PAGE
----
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28th Sep 2023

16 of the best autumnal woodland walks in Ireland

Katy Thornton

woodland walks ireland

Something to make getting those 10k steps a bit easier in the colder weather.

Looking to get your steps in despite the changeable weather? While you might need to wrap up a little more to keep warm in this climate, autumn is one of the best seasons to head out and stretch the legs. If you’re sick of doing the same old loop around your estate or your local park, maybe it is time to look a little further afield.

Betfair Bingo have put together the definitive list of the best autumnal woodland walks in Ireland. The popularity of each walking spot was measured by a unique index score based on the number of hashtags and views each location has racked up on Instagram, as well as Trip Advisor rankings – with the lower the overall index score the higher the ranking.

10. Portumna Forest Park, Galway

Portumna, which derives from the Irish Port Omna, meaning the landing place of the oak, covers 450 hectares of land. It has four walking trails, two mountain bike routes, as well as more leisurely cycling trails better for casual or family cycling.

The park also has a large animal population, including fallow deer, red squirrels, badgers, and foxes, so keep an eye out for them while you’re out walking.

9. Clonbur Cong, Mayo and Belleek Woods, Mayo

In joint ninth place comes two woodland walking trails in Mayo, Clonbur Cong and Belleek Woods.

Clonbur Wood has 12km round trip trail that brings you right into Cong Village, where a little known film called The Quiet Man was filmed in 1952.

Belleek Woods is a peaceful autumnal walk that stretches 4kms along the river, complete with a picnic area.

8. Ballycotton Cliff Walk, Cork and Ards Forest Park, Donegal

Ballycotton Cliff Walk in Cork and the Ards Forest Park in Donegal come in joint eighth place for the best woodland walks in Ireland.

Ards Forest Park has nine different walking trails, so something for everyone regardless of how much activity you’re willing to do – it also has a playground if you are visiting with young kids.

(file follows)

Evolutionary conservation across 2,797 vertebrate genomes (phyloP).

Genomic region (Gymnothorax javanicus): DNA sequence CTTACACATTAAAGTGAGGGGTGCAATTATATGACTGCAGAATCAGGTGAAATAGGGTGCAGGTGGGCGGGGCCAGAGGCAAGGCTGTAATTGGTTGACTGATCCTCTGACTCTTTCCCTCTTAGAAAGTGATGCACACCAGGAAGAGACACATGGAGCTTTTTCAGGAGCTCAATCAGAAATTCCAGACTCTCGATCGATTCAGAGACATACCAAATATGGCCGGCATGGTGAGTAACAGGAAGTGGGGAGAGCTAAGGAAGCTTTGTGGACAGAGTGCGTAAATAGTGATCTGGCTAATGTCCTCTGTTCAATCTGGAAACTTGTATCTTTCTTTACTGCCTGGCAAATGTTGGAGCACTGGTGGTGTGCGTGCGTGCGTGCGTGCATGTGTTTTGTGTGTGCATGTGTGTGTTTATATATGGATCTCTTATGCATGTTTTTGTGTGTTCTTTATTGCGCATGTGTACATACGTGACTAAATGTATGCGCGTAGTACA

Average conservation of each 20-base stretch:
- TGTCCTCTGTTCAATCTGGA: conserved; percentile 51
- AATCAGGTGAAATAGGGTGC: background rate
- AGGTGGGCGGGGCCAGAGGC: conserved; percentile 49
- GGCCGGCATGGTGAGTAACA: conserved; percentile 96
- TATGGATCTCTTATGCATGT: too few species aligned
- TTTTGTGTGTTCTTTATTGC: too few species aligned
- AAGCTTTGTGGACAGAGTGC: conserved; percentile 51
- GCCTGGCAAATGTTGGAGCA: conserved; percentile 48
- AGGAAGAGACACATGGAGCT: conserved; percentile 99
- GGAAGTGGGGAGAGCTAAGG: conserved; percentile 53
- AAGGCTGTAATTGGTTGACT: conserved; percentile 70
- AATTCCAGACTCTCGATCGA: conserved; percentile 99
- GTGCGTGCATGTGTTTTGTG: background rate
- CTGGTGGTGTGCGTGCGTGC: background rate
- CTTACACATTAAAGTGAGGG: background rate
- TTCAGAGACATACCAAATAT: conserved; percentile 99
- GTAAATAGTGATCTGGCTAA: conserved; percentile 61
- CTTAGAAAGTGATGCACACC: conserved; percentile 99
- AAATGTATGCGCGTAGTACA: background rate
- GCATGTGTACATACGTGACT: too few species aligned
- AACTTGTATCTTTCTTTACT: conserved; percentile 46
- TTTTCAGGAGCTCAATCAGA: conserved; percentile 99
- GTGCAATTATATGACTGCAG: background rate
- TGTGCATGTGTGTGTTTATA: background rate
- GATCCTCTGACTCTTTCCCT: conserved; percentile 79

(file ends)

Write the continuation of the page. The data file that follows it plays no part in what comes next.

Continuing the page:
Ballycotton Cliff Walk on the other hand is a 7km walk there and back, and is not a loop – you will finish the first part of your walk in Ballycotton village before turning back to do the 3.5km trek back to where you started.

Ards Forest Park, Donegal

7. Lough Key Forest Park, Roscommon

The walking trails for Lough Key Forest Park are varied in difficulty and length, so you can download their different maps ahead of time to choose which one is best for you.

Lough Key Forest Park lake and recreation, Roscommon 

6. Powerscourt Estate, Wicklow and Torc Mountain, Killarney

Coming in joint sixth place are the walking trails through Powerscourt Estate in Wicklow and Torc Mountan in Killarney.

Powerscourt Estate has a short enough trail of just 2.1km, which takes most people about 37 minutes to complete. The biggest draw for the estate are the beautiful gardens, which National Geographic has named the 3rd most beautiful in the world.

Torc Mountain is more challenging, and not quite straight forward, but those who complete it will be treated to gorgeous views of the Dingle Peninsula as well as the Lakes of Killarney.

Powerscourt Estate, County Wicklow

5. Dingle Way, Kerry and Glenariff Forest Park, Antrim

Glenariff Forest Park and Dingle Way come in joint fifth place for the best woodland autumnal walks in Ireland.

Dingle Way is a a peaceful, scenic long-distance trail around the Dingle Peninsula, that would take over a week to complete if you were to conquer all of it, while Glenariff Forest Park covers 1,000 hectares of land with is comprised of lakes, planted woodland, and outdoor recreation spaces.

Glenariff Forest Park

4. Burren National Park, Clare and Glendalough National Park, Wicklow

Burren National Park is another popular option this autumn, with it being known for its natural beauty and walking trails.

The glacial valley that is Glendalough National Park, renowned for its previous position as a monastic settlement, has nine walking trails and is an absolutely gorgeous spot to stretch the legs.

The Burren National Park

3. Beara Peninsula, Cork

The Beara has been described as the most underrated road trip in Europe – and is said to be one of West Cork’s best-kept secrets. The stunning peninsula lies between the Kenmare River and Bantry Bay and is known for some of the most beautiful coastal sunsets in Ireland.

Beara Peninsula, County Cork

2. Croagh Patrick, Mayo and Howth Cliff Walk, Dublin

Croagh Patrick in Mayo proved to be popular with it following behind in joint second place with the Howth Cliff Walk in Dublin. Known for being a difficult climb and the ‘holiest mountain’ in Ireland, many recommend a hike up Croagh Patrick for its panoramic views of Clew Bay at the top, as well as its religious significance.

Howth’s Cliff Walk on the other hand is arguably one of Dublin’s most beautiful trails, boasting incredible views of the rugged coastline and neighbouring headlands. A hugely popular spot for Dubliners and tourists alike, the variety of trails are ideal for a quiet walk away from the hustle and bustle of the city regardless of fitness level.

Croagh Patrick 

1. Killarney National Park, Kerry

Killarney National Park came out as the very best of the woodland walks on offer in Ireland; it is a must-see destination on any trip to County Kerry.

The very first national park in the country boasts incredible scenery and breathtaking views, as well as a number of picturesque waterfalls you won’t want to miss out on.

Lady’s View at Killarney National Park

Got any other favourite walking trails? Let us know!

Header images via Getty


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